4. Insist on family time. They love spending time with everyone. They won’t tell you that. But they do. They want to eat dinner as a family. Play games as a family. Vacation as a family. Have movie night or ice cream dates without boyfriends or neighbors or technology. Set aside specific time, weekly, to spend as a family unit. After all, there are approximately 940 Saturdays from the day they are born to the day they leave for college. Make them count.
5. Give me room to breathe. Teens love it when you recognize that they need time to be alone. Without a thousand questions. When you give them their space you are telling them that you trust them.
6. Say you are proud of me. Teenagers are over dramatic. They don’t think you love them unless you say it. And they need to hear it over and over – because they don’t listen. So keep telling them you are proud of them. And while you’re at it, add in an I love you. They like to hear that, too.
7. Talk to me like I’m an adult. We know that they aren’t adults, they just think they are. And a lot of times they misconstrue our concern as attitude because they think we are treating them like babies. We know that is not our intent. However, when we purposefully talk to them as if they are our equals, they see it as respect. No matter how ridiculous this may seem, it’s true. And one thing I’ve learned about teenagers, it’s all in how they perceive your tone. When they perceive you as showing them respect, they are more likely to give it back.
8. Hug me. They want to feel the physical security of your touch. This is a nonverbal I love you or I am proud of you. They love knowing that even though they are older, they are still your kid. On those days when everything just seems to go all wrong, it’s your hug that keeps them going.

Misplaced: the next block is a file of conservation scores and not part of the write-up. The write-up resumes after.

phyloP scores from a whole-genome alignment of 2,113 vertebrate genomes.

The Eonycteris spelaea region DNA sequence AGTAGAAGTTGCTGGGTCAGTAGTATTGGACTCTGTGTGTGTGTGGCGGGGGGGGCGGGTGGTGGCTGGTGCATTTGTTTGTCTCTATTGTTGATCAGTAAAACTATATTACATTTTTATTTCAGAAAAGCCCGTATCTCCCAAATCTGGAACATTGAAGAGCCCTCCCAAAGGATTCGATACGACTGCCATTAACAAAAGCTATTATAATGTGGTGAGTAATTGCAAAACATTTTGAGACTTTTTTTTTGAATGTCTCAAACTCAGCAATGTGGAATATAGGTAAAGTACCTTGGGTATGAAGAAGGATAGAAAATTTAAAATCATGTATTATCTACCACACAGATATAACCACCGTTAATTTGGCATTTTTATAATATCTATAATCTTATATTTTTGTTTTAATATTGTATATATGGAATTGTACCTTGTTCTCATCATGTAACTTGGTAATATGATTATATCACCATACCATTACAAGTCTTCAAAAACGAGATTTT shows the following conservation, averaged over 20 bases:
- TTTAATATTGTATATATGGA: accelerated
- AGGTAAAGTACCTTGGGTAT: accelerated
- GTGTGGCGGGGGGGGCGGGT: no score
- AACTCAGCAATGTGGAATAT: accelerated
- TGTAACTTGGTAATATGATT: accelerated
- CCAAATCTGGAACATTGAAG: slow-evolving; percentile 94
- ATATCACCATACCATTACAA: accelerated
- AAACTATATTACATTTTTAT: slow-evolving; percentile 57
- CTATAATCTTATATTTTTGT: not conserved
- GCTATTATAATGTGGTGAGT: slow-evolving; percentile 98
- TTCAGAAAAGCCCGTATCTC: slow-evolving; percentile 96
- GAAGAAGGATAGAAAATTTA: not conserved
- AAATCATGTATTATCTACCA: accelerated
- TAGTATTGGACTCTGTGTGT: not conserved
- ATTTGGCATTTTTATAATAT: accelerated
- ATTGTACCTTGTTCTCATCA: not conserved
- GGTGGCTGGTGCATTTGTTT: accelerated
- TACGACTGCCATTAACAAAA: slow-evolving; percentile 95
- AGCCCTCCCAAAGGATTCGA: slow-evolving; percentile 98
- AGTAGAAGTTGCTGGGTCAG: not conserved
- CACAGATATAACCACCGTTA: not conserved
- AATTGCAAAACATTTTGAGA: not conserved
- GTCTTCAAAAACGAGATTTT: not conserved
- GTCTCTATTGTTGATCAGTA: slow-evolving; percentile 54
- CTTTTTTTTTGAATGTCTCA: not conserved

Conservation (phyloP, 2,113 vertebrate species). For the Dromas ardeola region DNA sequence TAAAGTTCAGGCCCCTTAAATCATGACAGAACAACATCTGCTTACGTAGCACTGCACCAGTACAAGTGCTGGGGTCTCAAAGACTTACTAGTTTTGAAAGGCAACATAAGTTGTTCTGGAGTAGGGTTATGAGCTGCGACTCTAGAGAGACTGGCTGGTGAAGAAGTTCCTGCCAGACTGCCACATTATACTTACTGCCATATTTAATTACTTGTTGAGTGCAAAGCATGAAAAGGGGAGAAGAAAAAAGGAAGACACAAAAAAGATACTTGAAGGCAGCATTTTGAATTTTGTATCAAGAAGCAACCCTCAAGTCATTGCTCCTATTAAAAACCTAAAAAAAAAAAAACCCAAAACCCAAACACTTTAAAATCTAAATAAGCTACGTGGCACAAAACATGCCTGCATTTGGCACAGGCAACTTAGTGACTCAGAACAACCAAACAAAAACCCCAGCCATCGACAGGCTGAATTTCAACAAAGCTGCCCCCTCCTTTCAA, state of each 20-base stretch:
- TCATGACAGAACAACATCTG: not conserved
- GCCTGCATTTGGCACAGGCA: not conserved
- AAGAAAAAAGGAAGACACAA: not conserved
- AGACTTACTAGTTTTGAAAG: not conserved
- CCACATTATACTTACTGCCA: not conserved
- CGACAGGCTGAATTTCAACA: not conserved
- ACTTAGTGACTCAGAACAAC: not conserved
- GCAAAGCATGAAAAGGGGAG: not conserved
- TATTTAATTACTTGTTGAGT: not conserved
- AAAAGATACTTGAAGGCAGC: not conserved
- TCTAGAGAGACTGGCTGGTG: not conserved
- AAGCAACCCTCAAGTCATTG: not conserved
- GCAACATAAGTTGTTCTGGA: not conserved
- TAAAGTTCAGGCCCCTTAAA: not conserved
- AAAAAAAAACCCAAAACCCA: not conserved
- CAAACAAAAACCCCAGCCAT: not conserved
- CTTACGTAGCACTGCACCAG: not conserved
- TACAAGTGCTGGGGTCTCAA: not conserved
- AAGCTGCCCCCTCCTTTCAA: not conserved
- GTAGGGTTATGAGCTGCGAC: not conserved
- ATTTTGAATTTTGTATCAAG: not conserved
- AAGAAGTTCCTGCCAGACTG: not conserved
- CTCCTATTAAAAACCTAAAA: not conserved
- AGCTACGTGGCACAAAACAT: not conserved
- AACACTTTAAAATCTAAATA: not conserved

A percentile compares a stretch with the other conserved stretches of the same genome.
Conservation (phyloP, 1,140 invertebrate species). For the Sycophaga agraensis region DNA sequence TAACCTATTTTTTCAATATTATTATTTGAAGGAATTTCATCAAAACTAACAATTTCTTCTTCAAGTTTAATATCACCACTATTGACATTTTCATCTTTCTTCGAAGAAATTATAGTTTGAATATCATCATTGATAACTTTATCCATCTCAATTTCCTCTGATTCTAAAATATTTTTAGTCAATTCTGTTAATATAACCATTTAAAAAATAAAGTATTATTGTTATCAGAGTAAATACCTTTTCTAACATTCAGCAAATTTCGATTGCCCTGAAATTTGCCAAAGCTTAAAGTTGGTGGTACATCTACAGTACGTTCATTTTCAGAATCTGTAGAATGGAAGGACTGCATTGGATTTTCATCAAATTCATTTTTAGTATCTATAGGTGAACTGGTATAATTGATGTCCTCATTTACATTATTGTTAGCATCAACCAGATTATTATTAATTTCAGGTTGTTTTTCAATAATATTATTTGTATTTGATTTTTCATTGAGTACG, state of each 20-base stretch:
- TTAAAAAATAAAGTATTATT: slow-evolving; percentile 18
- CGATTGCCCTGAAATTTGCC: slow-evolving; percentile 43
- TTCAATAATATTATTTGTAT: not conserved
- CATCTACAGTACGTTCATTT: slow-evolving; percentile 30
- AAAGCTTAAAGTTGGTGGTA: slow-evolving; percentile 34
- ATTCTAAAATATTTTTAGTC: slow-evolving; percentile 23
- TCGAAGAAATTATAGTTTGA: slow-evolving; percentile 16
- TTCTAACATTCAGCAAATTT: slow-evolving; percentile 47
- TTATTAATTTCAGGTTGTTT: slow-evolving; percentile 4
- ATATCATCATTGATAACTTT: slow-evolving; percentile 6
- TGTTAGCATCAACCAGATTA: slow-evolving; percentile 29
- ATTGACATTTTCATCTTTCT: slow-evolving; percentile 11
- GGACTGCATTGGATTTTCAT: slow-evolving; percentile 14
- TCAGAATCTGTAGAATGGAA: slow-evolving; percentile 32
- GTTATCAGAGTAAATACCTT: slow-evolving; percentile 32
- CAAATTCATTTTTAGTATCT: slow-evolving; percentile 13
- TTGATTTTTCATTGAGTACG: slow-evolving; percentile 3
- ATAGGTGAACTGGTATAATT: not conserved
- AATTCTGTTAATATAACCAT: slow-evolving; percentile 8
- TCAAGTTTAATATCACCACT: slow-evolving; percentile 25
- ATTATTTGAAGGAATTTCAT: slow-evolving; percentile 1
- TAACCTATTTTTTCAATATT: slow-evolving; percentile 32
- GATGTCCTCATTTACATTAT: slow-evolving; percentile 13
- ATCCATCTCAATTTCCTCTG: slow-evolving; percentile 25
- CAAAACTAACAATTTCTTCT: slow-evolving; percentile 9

9. Have inside jokes with just me. When you give them your secret hand motion or whisper your secret password or write a simple postscript that only y’all know, you strengthen your relationship. You validate and encourage your bond. You make them feel special.
10. Listen. I hear this more than anything else – either they wish their parents would listen or they are grateful that their parents do listen. They want to feel heard. They want to feel like their voice matters. They want to feel like what they say is important. When you listen, you validate. You may not agree. You may not like what you hear. But you are listening – and encouraging them to explore their own voice. This important because the worst thing a teen can feel is that they are not being heard.